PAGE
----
People will get nervous when they train dogs. This is very true when individuals are performing in front of others. If you do get nervous, learn to relax and control their nerves.
Dogs will know when you are angry. They will sense it. They also know when you're nervous. If their pack leader is nervous, they will know that something is wrong too. As a leader, you need to be confident so that your dog is confident too. By being nervous, you are making your dog nervous too. This slows down their learning process.
If you are naturally a nervous person, you need to practice controlling those nerves for the sake of your dog's training. Take a deep breath and meditate. Mentally walk through what it is that you want to do. Practice with a videotape. This camera rolling makes people nervous but getting used to it will help relax you.
Point is, you need to be under emotional control if that is the same thing you want from your dog.
I relate this to people who ride horses. A horse will know if you're a nervous rider and those nervous riders will end up on the ground.
Once you get into training, you will quickly learn how distracted your dog can be. Your dog may be great at home but will forget everything when in a class or a new environment.
Adding distractions into training is an expansive topic that could be the topic of a book. What I'm explaining will only be a simple scratching of the surface as I relate it to marker training.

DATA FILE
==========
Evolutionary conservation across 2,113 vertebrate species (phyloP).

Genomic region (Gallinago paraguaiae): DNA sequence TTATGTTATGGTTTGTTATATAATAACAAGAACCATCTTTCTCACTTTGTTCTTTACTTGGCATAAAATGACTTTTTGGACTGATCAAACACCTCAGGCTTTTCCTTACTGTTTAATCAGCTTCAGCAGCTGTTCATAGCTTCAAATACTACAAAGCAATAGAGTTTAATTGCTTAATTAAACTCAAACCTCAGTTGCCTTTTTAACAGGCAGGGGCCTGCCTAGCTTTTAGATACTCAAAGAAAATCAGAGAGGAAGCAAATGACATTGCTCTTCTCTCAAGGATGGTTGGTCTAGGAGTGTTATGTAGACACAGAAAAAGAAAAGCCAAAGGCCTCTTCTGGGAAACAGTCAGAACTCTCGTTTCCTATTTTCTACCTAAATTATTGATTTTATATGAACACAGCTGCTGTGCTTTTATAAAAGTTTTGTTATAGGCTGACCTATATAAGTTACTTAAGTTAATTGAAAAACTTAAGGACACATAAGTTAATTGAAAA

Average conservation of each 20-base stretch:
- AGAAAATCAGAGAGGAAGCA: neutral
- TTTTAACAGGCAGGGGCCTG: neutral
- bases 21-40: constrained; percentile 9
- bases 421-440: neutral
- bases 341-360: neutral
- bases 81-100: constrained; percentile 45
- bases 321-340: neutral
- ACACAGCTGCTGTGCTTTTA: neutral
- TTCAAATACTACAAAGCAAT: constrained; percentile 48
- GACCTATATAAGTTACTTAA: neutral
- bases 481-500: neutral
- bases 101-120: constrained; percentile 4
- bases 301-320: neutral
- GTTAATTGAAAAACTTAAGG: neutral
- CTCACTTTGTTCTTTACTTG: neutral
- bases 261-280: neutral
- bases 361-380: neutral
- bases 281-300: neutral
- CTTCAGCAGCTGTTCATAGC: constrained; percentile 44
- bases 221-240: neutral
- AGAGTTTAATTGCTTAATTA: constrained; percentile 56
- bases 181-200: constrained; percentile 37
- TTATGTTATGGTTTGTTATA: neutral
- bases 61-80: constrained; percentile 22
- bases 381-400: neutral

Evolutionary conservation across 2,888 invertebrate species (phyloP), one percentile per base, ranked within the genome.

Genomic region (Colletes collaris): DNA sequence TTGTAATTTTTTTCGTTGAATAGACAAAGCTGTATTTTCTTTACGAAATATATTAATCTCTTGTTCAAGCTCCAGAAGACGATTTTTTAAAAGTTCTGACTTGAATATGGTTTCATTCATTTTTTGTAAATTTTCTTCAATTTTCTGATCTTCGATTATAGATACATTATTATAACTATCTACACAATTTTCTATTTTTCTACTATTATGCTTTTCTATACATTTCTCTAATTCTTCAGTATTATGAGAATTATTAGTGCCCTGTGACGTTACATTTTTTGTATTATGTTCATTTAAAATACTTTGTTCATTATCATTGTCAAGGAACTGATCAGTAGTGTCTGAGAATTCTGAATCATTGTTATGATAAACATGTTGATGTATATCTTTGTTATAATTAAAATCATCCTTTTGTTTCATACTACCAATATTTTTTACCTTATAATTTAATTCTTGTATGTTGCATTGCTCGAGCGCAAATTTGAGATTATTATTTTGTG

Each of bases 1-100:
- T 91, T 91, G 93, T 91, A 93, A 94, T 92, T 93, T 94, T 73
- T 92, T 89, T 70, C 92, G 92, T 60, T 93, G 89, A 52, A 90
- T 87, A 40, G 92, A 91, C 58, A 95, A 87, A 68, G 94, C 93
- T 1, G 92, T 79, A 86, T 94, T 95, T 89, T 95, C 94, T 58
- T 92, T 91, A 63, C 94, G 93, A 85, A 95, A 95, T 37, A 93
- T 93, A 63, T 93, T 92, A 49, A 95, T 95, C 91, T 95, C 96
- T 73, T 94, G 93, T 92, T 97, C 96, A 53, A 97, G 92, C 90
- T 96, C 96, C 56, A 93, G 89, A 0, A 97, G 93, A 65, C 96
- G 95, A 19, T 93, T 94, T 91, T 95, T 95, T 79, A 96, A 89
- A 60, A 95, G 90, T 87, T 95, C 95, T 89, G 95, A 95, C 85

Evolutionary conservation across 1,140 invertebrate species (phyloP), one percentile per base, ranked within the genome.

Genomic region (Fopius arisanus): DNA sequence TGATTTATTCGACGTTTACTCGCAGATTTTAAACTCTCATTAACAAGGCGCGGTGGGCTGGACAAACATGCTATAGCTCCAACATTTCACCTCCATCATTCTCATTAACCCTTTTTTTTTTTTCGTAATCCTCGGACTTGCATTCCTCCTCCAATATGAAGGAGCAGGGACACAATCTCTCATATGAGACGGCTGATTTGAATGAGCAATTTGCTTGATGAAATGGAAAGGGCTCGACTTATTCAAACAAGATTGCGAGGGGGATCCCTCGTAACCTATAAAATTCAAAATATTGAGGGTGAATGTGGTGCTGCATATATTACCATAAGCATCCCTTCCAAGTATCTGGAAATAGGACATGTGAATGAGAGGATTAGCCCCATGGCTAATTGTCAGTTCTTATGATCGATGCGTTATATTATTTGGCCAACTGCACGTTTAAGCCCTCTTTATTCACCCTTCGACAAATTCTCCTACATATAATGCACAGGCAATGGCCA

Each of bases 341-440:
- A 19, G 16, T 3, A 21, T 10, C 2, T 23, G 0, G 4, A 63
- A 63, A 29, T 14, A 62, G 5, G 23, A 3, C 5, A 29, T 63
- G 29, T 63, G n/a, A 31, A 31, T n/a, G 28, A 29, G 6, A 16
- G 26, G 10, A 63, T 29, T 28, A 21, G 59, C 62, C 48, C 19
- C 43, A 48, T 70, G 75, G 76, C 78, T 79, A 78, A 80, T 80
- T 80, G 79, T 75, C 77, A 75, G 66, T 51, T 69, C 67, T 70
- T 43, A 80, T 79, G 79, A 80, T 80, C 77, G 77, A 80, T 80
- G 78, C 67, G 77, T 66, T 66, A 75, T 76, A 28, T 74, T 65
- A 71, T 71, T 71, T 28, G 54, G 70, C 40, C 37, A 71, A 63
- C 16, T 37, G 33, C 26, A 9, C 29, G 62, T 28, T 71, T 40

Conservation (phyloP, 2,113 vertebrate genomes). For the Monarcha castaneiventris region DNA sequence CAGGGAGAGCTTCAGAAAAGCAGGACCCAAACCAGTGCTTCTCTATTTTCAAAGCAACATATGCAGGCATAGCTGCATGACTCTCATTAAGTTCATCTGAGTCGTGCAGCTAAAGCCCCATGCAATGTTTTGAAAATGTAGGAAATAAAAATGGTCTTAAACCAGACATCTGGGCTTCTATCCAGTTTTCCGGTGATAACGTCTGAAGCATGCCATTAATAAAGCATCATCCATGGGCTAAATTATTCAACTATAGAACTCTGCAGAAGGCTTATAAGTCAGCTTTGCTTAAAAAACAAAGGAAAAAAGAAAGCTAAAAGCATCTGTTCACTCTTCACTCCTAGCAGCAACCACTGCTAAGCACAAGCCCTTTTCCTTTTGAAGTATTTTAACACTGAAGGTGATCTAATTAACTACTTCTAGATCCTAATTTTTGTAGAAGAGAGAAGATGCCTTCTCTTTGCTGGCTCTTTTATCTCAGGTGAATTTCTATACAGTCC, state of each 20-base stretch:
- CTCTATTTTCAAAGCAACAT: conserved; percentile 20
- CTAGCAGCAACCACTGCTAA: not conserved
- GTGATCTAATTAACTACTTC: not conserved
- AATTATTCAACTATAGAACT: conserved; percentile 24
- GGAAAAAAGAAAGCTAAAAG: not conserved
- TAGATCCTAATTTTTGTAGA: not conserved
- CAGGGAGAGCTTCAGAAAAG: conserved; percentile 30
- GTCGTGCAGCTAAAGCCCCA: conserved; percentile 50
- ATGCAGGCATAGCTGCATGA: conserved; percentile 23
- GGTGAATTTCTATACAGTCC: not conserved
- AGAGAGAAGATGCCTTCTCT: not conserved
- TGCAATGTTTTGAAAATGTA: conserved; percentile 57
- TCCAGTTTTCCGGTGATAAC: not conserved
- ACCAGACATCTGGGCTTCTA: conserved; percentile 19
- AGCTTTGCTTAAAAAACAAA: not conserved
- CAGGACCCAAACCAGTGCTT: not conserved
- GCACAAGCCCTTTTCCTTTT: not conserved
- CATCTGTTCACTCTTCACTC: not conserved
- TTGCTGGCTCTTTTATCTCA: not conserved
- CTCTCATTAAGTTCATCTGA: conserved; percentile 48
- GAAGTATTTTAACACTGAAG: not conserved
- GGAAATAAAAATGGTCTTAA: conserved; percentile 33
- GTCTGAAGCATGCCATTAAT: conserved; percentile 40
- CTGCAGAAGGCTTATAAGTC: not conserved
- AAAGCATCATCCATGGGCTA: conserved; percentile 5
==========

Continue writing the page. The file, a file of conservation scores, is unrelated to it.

New dog owners need to understand that dogs will not learn as quickly as they usually would in a distraction-free environment. Some dogs won't even work with you.
With this in mind, it is important that your dog first becomes proficient at learning a behavior when it is gradually exposed to more and more levels of distractions. Distractions can be very simple ranging from turning your back on a dog and asking him to sit. Even kneeling down and asking a dog to sit is a distraction as it's only learned to sit while you are standing. Anything that is different counts as a distraction.
After identifying an environmental distraction, moving away just a few feet further away can be enough to help the dog work through the exercise. Every dog will have a different "bubble" or circle of comfort. With experience and practice in multiple training sessions, the size of a dog's comfort zone can be reduced. This will work gradually. One dog might perform comfortably 50 yards from a certain distraction and another may not have a problem working 10 yards away from the very same distraction.
One very effective and helpful tool to use is the "look command" when your dog gets distracted. When we ask our dog to look, we expect it to look into our eyes. Saying this will help your dog re-focus. Once it starts looking you in the face, you can then start requesting for other behaviors and continue on with your training.
Many people will call this part of the training "proofing the dog". Clicker training is more about allowing a dog to do something and less about forcing a dog to do something. Many trainers will use the term "impulse control" which simply refers to a dog learning to control himself and choosing to do the right thing in the face of detractions.
Old school training will use corrections when a dog gets distracted. We don't do that when doing clicker training. Instead, we will simply tell it to perform again, otherwise, the reward is put away.
It is very important during this distraction stage that you only add or change one thing at a time. It is very important that you don't raise both the level of distraction as well as your expectations of learning a new behavior. Your dog is going to have a harder time learning with new distractions. It is important to keep him motivated.
Next, we'll be learning about targeting in clicker training.